5 years ago

Liberation of hydrogen-containing gases during closed system pyrolysis of immature organic matter-rich shales

The liberation of hydrogen sulfide (H2S), molecular hydrogen (H2) and hydrocarbon gases as well as CO2 from three immature carbonaceous rocks has been studied by Micro-Scale Sealed Vessel (MSSV) pyrolysis in the temperature range from 350 to 600°C at a heating rate of 1°C/min. The samples analyzed were the lacustrine Miocene Condor Shale from Australia (CON-1) and two marine marlstones (HBY-1 and HBY-2) from Southern Lebanon, with different contents of total sulfur (TS; 0.38–1.6%), total organic carbon (TOC; 3.7–11.6%) and total inorganic carbon (TIC; 2.8–9.3%). The Condor Shale has a high siderite (FeCO3) content (20.3%) and 0.2% pyrite (FeS2). The total iron (Fe) content is 10.5% and the kerogen is sulfur-lean. The iron (Fe) contents of the HBY samples are below 1% (0.9% and 0.3%, respectively) and insignificant amounts of pyrite are present, indicating a predominance of organic sulfur (sulfur-rich kerogen) with Sorg values of >1%. The low Rock-Eval Tmax values support the presence of sulfur-rich, labile kerogen. CO2 was the major pyrolysis gas released from the CON-1 over the entire pyrolysis temperature range while no H2S was detected at any temperature level. The molar H2 yields tend to exceed the CH4 yields up to 475°C while at higher pyrolysis temperatures CH4 is the predominant hydrogen-containing product gas. For the HBY-1 and HBY-2 samples H2S and CO2 are the major product gases up to 450°C. Up to this temperature H2S is also the predominant hydrogen-bearing gas component. Subsequently methane and ethane yields exceed the molar H2S yields. At higher temperatures an increasing proportion of hydrogen is released as H2. Ultimately the molar H2 yields approach or even exceed the H2S yields from the sulfur-rich HBY samples. At pyrolysis temperatures<450°C the sulfur-rich kerogens liberate more hydrogen as H2S than as CH4 and H2. At high temperatures hydrogen release as H2 and H2S is less significant. These results indicate that, besides the amounts of molecular hydrogen released, the liberation of H2S should be taken into account for a comprehensive H mass balance of organic sulfur-rich source rocks. Approximately 50% of the hydrogen in sulfur-rich kerogen is released as CH4 during cracking at high temperatures (600°C).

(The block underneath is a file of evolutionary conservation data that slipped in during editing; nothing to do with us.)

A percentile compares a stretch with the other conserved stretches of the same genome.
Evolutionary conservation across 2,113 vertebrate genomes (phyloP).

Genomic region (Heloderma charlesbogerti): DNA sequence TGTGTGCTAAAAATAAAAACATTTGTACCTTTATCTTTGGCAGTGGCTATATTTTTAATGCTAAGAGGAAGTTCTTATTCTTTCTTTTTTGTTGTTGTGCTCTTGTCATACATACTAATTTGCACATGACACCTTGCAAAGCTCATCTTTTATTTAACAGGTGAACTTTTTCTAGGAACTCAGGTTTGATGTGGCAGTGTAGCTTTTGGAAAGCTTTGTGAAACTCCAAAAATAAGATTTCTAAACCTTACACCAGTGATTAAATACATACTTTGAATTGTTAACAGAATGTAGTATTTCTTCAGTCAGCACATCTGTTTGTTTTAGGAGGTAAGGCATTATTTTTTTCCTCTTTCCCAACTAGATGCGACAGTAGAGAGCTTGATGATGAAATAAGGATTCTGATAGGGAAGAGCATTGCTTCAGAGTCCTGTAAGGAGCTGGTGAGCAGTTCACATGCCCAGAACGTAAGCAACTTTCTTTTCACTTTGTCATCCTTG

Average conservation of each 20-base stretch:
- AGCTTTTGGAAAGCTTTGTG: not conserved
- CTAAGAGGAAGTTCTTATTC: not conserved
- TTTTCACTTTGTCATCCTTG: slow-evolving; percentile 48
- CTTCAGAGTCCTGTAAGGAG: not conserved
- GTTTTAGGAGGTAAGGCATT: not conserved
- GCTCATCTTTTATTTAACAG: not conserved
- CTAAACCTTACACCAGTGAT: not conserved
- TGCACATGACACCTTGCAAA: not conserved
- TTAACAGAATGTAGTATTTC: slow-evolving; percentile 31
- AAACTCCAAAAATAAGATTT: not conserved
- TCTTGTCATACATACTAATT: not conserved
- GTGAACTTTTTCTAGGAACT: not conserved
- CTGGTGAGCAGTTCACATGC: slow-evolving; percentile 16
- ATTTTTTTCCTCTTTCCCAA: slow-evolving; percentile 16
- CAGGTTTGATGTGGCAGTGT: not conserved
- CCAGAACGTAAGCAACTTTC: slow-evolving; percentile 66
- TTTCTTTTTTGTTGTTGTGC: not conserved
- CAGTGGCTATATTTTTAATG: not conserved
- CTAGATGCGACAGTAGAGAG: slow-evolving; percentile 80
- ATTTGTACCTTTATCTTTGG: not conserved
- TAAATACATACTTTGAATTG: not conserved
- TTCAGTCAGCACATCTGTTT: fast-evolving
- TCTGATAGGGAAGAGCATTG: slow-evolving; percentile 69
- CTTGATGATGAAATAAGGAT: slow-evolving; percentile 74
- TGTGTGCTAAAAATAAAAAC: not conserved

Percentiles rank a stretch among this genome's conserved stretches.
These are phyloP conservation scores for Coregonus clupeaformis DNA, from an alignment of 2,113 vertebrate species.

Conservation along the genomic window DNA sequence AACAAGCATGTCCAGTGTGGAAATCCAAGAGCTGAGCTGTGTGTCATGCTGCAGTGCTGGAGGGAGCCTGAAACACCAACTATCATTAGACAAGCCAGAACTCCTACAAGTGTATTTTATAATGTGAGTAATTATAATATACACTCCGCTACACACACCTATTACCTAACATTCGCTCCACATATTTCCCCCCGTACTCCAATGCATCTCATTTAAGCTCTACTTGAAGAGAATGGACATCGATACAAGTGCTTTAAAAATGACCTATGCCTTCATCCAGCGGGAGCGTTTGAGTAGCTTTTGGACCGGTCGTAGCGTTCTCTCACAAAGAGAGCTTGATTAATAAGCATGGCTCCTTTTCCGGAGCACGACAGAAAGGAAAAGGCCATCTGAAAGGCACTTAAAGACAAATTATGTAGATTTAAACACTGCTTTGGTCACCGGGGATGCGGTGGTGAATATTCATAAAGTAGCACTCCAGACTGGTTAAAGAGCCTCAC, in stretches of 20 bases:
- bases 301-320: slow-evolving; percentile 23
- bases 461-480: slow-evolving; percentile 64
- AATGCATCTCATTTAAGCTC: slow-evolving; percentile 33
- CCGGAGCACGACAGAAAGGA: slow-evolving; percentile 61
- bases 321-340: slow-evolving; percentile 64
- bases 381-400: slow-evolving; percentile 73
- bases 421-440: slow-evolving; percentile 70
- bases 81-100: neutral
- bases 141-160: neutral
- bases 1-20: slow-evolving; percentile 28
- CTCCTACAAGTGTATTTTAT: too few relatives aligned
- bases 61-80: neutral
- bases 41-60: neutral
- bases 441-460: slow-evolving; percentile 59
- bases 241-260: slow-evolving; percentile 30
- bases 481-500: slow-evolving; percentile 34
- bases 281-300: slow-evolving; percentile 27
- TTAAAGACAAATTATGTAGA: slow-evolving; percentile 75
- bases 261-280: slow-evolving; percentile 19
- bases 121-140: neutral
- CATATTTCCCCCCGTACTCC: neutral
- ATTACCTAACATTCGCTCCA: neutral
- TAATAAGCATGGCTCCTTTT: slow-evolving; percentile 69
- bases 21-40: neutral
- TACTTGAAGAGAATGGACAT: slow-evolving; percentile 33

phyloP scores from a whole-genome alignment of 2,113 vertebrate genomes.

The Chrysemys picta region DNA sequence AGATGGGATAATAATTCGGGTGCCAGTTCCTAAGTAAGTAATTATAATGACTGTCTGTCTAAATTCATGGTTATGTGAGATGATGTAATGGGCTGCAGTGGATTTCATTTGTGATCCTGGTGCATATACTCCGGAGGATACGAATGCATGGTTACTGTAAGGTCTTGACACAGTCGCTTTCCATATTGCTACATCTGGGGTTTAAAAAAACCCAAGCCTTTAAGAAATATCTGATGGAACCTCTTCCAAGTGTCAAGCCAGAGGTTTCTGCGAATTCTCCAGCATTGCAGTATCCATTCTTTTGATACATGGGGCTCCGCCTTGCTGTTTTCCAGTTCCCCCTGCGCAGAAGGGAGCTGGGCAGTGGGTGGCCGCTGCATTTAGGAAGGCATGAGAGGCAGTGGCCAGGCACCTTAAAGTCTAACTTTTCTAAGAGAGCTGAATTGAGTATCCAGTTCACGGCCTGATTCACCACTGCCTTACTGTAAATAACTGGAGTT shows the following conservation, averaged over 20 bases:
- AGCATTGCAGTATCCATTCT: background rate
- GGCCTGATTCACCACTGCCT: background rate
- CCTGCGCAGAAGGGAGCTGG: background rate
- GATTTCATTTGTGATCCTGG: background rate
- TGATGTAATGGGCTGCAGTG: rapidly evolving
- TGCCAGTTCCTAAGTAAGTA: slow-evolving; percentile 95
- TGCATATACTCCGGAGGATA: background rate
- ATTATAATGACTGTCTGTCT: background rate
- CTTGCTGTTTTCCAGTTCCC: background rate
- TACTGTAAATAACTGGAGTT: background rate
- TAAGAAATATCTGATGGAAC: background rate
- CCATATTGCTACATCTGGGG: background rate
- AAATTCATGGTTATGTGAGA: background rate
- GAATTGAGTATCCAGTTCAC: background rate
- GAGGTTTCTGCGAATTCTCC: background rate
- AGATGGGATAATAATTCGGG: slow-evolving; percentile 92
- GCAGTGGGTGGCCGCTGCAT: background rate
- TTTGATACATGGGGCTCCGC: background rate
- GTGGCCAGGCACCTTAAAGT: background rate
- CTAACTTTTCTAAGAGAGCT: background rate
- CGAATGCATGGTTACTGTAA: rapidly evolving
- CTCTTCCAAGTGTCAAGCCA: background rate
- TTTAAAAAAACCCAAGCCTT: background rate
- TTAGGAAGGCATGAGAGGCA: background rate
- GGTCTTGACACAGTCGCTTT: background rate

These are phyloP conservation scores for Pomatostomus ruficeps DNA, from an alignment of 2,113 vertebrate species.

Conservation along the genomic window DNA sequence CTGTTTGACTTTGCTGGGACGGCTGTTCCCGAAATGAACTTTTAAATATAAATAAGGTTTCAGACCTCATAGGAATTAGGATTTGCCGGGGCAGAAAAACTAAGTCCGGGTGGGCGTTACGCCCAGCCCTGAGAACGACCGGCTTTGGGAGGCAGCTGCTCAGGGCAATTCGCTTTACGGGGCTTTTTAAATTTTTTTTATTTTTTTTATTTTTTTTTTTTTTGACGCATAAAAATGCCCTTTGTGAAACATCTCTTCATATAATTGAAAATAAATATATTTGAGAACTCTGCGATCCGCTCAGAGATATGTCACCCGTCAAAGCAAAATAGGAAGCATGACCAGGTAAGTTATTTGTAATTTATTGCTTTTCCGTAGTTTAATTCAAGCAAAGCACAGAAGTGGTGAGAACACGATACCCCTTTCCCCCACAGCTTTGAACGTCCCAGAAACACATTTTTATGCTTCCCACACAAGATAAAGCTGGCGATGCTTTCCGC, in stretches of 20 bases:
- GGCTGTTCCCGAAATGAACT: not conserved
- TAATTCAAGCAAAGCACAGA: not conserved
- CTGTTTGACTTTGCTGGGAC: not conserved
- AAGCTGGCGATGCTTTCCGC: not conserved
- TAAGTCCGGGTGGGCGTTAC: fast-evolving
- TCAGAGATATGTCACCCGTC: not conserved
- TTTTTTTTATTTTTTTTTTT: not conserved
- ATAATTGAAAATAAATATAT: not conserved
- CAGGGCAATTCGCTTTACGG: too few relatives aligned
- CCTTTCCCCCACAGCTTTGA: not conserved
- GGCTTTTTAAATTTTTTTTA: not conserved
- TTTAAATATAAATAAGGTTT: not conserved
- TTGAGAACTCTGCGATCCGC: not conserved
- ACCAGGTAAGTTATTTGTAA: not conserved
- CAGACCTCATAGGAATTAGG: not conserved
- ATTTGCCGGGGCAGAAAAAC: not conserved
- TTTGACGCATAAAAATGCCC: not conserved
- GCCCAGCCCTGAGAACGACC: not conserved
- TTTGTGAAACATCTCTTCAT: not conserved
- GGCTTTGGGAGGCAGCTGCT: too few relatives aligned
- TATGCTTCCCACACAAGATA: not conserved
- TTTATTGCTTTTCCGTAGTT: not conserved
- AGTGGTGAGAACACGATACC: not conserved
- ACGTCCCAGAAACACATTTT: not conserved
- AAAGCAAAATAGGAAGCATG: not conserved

Publisher URL: www.sciencedirect.com/science

DOI: S0166516217307279

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